Behind the science:

Experimental evidence for reduced mortality of Agaricia lamarcki on...



   2018, August 29
Posted by Veronica Radice

An interview with:
Rimg0032 Jack Laverick
Oxford University  ()
Interview keywords
Study location

“Reciprocal transplant: Experimental evidence for reduced mortality on a mesophotic reef”


What was the most challenging aspect of your study (can be anything from field, lab to analysis)?

Sampling dives presented a challenge in terms of kit configuration. Dives were carried out on rebreathers with two bailout cylinders and fragments were transported in a home-made PVC container (Photo 3). Add to that hammers, chisels, and label writing for bagging samples and things got quite fiddly.

What was the most memorable moment in undertaking this study?

As most of the time was spent hovering over transplant stations, there weren’t any amazing wildlife encounters to share. There was a bitter-sweet moment diving on the complete experimental setup 6 weeks after the project started. When it became clear that the shallow coral on the transplant racks were bleaching, but the mesophotic racks still had their colour, we knew we would have something to write about. On the other hand, it’s never nice to see your study system bleach.

Figure 1 bleaching We observed bleaching on the mesophotic reefs of Utila during the 2015 field season. (C) Ally McDowell
Figure 4 racks An example of a transplant block with fragments of Agaricia lamarcki. We used a photographers scale for quantitative bleaching assessments. (C) Ally McDowell

Which was your favourite research site in this study and why?

Three sites were involved in this study on Utila, Little Bight and The Maze as collection sites, and the house reef of Coral View for the experiment. Collection dives were far more fun than setting up and monitoring the experimental arrangement! As with the previous Behind the Science post, The Maze is my favourite site and gave me the deepest samples at 60m. In the shallows a network of trenches 10m deep, lined with coral, give the dive site its name. A wall interrupted by shelves extends well below 100m, with Agaricia beds coincident with the shelves. As the dive site faces into open ocean it provided us with the best chance of seeing rays, turtles, and other larger animals while waiting on decompression.

Other than your co-authors, with whom would you like to share credit for this work?

There are always other divers hiding in the background of a project. I need to thank Grace Young for her patience, following me on collection dives and being willing to sit on a sand patch bored while I fixed the transplant racks on the house reef. Later on members of the Thinking Deep team helped with occasional monitoring of the transplant racks: Edd Stockdale, Anna East, Erika Gress, Alicia Hendrix, Ally McDowell, and Luke Shepherd. Beyond the divers the entire field season wouldn’t have been a success without those who helped with logistics: the Bay Islands Conservation Association, the Coral View Research Centre, and ‘G’ for kit care.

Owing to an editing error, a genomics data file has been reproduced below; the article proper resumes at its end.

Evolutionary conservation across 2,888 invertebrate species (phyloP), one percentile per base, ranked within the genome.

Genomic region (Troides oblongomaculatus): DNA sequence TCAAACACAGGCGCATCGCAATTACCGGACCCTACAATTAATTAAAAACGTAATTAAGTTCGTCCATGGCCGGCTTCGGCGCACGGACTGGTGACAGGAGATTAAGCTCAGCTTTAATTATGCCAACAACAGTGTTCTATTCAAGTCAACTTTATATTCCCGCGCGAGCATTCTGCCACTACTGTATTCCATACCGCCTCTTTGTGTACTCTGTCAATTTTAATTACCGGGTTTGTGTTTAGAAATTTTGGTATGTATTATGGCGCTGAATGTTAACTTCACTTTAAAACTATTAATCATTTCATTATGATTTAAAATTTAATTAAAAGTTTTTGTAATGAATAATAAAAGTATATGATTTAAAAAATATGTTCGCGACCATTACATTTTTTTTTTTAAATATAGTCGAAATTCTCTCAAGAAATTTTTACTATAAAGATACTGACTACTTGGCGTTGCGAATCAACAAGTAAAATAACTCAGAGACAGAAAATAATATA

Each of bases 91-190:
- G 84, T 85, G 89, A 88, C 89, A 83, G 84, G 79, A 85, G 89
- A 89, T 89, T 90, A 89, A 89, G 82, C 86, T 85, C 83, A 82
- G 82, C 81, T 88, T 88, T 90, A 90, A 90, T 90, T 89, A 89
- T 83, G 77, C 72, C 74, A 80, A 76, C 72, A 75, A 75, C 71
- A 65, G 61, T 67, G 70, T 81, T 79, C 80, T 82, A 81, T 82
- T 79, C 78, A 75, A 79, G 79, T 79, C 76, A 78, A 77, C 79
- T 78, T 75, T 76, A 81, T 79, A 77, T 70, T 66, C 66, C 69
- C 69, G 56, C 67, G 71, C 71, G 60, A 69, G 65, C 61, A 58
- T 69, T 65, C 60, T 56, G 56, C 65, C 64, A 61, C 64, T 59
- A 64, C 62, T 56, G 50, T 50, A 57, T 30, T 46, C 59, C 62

File0191 Collected coral fragments were stored in zip-lock bags within opaque PVC tubing to minimise light related stress in transport. Dive site: the Maze. (C) Grace Young [CC BY-NC 4.0]
G0634237 Jack Laverick placing concrete blocks on the house reef to set up transplant stations. (C) Grace Young [CC BY-NC 4.0]

Any important lessons learned (through mistakes, experience or methodological advances)?

It always pays to be flexible. These transplants were originally intended for a year long physiology experiment. Unfortunately the fragments didn’t survive long enough for the intended project to happen. We saw the bleaching event start and decided to monitor the condition of the racks on the off chance we would find something. Being able to change plans on the fly in a field season saved a thesis chapter for me. We were also just a little lucky that the experimental setup was completed and apparently healthy six weeks before the bleaching came to Utila.

Can we expect any follow-up on this work?

We don’t have any plans as yet, but monitoring work on mesophotic reefs will be very important as we go forward. One of our challenges is needing to visit our study sites from the UK. Our observations stopped when our field season ended. It is possible, however, that mortality could have been delayed on mesophotic reefs rather than totally absent. Research teams who are able to observe their system all year round, and respond to bleaching events, are in a very valuable position! The natural next step is for researchers in such a position to watch for any delayed responses on MCEs.

Tma s2 8a An example transplant rack after 8 weeks in shallow water. All fragments are either bleached or fouled. (C) Jack Laverick [CC BY-NC 4.0]
Tma m2 8b After 8 weeks at mesophotic depths a notable number of fragments have retained their pigment. The fragments in both photos were collected from the same site. (C) Jack Laverick [CC BY-NC 4.0]

Featured article:

1 s2.0 s0141113617304117 main Experimental evidence for reduced mortality of Agaricia lamarcki on a mesophotic reef | article
Laverick JH, Rogers AD (2018)
Mar Environ Res 134:37-43
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